After a successful battle early in Avengers: Age of Ultron, Natasha (Scarlett Johansson) cautiously approaches the Hulk (Mark Ruffalo). Softly, she says, “Hey, big guy, sun’s getting real low.” She puts out her hand, inviting Hulk to place his in her palm. She reaches up and gently slides her fingers down from his forearm to his hand. With this, the Hulk stumbles around as he transforms back into Bruce Banner. In addition to this quiet moment establishing how the Avengers have come to control Banner’s formerly volatile transformations since The Avengers, it also serves as the introduction of a romantic relationship between the two characters. However, since the pairing of the two in Age of Ultron, each narrative decision about their relationship in the franchise since proves the MCU never knew what to do with it.
Even though Age of Ultron suggests their relationship will continue after its introduction, it’s most prominent in the first Avengers sequel. Their attraction is most palpable in a quiet scene at Hawkeye’s (Jeremy Renner) family farm. Bruce comes out of the bathroom wearing only a towel to find Natasha in her robe. She says she would have joined him but didn’t think it was the right time. This is the one scene in the entire series that finds the two in such an intimate moment, beginning with the suggestion of sex and leading to a near kiss. Though incredibly well-acted by both performers, the scene takes a jarring turn in the infamously clumsy monologue where Natasha declares herself a monster because she suffered a forced sterilization. Her ineptly written revelation steals focus from the genuine chemistry between the performers. With their most intimate moments being in such close proximity to the film’s most brazen display of its confused gender politics, their pairing also suddenly feels like it is motivated by a sense that the primary woman character needs a romantic line of action to be fully developed.
The Age of Ultron scene also foreshadows the two characters being a part of each other’s stories after they leave the titular superhero team. The scene ends with the two characters considering the possibility of running away and starting new lives. In the climactic battle sequence, though, Hulk leaps into a quinjet to prevent Ultron from escaping. Hulk tosses the villain out, but rather than returning to the team, he flies away. He even shuts off a transmission from Natasha as she tries to get him to turn around. After spending the film building up their relationship and suggesting that these two characters would eventually be making their exit as a pair, the ending here feels like a deliberate cliffhanger, inviting the audience to anticipate their eventual reunion.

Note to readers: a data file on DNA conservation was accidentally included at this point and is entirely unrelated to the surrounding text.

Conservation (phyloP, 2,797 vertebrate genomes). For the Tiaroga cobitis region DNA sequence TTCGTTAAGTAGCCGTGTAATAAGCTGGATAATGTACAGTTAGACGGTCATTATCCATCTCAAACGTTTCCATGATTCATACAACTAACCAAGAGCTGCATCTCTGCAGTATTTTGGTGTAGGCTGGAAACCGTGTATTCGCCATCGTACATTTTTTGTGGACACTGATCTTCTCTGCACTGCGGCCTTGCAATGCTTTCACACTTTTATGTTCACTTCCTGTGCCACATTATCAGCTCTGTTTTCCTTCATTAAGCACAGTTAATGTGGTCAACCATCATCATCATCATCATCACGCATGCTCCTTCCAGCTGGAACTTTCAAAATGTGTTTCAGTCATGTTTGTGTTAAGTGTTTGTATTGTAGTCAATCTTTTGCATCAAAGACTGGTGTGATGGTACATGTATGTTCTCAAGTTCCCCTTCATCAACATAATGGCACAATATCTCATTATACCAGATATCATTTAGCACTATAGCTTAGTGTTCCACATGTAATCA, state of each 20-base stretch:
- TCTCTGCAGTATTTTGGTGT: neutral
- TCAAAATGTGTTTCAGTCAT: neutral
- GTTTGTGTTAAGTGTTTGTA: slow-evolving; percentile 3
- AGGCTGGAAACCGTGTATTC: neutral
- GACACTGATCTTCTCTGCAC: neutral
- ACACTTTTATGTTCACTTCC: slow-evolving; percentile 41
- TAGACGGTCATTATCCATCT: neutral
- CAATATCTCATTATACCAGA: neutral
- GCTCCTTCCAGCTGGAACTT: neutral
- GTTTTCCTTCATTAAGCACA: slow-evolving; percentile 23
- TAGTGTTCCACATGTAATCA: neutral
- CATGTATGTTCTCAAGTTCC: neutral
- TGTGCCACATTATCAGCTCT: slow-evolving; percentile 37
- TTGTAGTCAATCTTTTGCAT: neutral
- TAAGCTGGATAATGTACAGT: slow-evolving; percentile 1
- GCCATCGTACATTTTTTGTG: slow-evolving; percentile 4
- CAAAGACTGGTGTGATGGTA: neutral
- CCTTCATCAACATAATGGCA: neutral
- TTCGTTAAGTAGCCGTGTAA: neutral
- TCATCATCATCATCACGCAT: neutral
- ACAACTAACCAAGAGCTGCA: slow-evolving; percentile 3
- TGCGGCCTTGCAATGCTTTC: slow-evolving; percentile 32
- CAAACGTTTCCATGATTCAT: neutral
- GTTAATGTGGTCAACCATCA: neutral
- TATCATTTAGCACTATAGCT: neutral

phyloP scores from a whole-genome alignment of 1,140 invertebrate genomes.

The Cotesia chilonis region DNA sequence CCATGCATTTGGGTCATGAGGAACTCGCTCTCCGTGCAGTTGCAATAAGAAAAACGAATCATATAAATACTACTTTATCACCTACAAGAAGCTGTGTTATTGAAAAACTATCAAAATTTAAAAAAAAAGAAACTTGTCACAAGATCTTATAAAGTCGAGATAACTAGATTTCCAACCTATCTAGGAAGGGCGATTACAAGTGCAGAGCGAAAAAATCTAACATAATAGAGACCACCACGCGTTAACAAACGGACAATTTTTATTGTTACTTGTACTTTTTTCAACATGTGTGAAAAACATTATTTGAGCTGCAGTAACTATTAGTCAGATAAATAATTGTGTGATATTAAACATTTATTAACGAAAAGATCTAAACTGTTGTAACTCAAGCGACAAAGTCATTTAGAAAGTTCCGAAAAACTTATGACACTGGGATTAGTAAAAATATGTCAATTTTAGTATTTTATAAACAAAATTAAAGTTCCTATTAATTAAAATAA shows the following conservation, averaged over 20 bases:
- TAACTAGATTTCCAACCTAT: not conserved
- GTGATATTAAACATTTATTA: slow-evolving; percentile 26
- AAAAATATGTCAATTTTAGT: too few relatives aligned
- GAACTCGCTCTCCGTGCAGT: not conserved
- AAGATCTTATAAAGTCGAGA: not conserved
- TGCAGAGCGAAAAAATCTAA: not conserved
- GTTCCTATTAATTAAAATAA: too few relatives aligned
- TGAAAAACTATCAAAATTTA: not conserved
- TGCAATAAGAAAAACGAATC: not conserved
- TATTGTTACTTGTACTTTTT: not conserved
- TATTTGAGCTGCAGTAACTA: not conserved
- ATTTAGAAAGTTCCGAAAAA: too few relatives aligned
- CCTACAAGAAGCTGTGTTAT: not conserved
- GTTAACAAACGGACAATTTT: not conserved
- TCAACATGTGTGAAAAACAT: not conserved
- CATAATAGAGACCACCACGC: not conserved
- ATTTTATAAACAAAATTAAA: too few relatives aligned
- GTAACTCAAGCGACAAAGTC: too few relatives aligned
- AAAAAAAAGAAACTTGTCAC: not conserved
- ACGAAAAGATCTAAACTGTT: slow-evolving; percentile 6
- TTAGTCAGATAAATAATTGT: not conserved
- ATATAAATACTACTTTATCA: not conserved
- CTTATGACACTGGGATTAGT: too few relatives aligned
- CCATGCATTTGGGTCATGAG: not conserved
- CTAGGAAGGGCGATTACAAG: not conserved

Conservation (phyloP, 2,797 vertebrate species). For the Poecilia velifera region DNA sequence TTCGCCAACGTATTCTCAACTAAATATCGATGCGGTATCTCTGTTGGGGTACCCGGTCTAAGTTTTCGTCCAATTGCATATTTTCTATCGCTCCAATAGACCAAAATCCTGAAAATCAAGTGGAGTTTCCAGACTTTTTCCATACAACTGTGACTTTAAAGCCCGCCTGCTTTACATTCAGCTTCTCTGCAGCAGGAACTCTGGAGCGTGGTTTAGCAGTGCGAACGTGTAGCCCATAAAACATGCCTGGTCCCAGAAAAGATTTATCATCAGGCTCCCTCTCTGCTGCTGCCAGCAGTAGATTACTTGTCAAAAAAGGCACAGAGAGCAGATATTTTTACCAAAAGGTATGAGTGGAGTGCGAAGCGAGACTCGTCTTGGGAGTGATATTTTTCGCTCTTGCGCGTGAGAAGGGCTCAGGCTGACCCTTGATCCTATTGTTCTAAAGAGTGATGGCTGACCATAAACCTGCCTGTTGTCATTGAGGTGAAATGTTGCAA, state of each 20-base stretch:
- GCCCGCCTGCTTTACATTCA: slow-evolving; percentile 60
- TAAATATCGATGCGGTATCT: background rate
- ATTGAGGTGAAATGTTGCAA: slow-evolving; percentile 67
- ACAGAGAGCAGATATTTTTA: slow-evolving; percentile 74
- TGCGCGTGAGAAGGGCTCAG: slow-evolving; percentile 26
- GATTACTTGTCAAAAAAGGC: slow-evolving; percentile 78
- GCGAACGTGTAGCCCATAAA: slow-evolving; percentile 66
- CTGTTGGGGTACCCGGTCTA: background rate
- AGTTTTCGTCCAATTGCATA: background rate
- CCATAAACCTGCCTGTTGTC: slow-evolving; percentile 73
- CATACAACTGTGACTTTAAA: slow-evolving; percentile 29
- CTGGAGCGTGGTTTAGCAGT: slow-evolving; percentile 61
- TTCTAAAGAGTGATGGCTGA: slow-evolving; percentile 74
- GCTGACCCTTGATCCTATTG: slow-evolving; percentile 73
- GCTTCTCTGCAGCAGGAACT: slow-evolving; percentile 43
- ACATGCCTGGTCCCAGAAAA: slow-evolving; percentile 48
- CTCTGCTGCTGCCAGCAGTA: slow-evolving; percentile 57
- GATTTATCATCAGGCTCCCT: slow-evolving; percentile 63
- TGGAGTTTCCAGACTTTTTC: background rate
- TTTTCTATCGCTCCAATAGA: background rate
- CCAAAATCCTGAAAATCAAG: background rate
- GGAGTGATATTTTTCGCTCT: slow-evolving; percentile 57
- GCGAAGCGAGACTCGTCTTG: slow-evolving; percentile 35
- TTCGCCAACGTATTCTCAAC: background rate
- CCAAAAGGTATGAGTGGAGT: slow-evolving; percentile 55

And yet, their relationship is never given the same treatment again. Natasha’s next appearance in Captain America: Civil War dismisses their relationship nearly altogether. Even the Sokovia Accords scene featuring footage of Hulk and the mention of Banner’s absence yields no reaction from Natasha. Hulk’s return in Thor: Ragnarok gives their relationship slightly more significance as Natasha’s video message to Hulk from Age of Ultron is what returns him to his Banner form. Though their relationship is actually acknowledged, there is little follow-up on the actual romantic component of their pairing. Rather, her presence primarily serves as a plot device in order to de-Hulk Bruce. Importantly, though, its mention in Ragnarok does suggest that there is more to explore here. If Natasha’s presence is strong enough to bring Bruce back after two years as the Hulk, doesn’t that mean that their relationship deserves more attention in future entries?
Both Avengers: Infinity War and Avengers: Endgame are unsure how to move forward with their relationship, though, even once the characters are reunited. In Infinity War, Natasha and Bruce see each other for the first time in years, sharing a long stare and saying each other’s names. After a beat, Falcon (Anthony Mackie) makes a joke about their reunion being awkward. And yet, any awkward tension (which would seem almost unavoidable when two characters are reunited after years apart) is seemingly resolved by that bit of comedic relief. It feels as if the film understands it needs to acknowledge that they were something of an item but does not know what to do with it from there.
Endgame finds the characters once again reuniting after another years-long separation. Just as happens in the previous film, their relationship is reduced to a shared line and longing look. During the diner sequence that introduces the now-fully in-sync Smart Hulk, Natasha recalls how he once thought it would be impossible for both Banner and Hulk to ever coexist. Since that is apparently the reason the two did not end up together, this line definitely serves as a reminder that they were once romantically involved. Though dismissive of their relationship by way of its minuteness, the line simultaneously suggests that there could be something unresolved between them. After Natasha’s death halfway through the film, though, no resolution ever comes.
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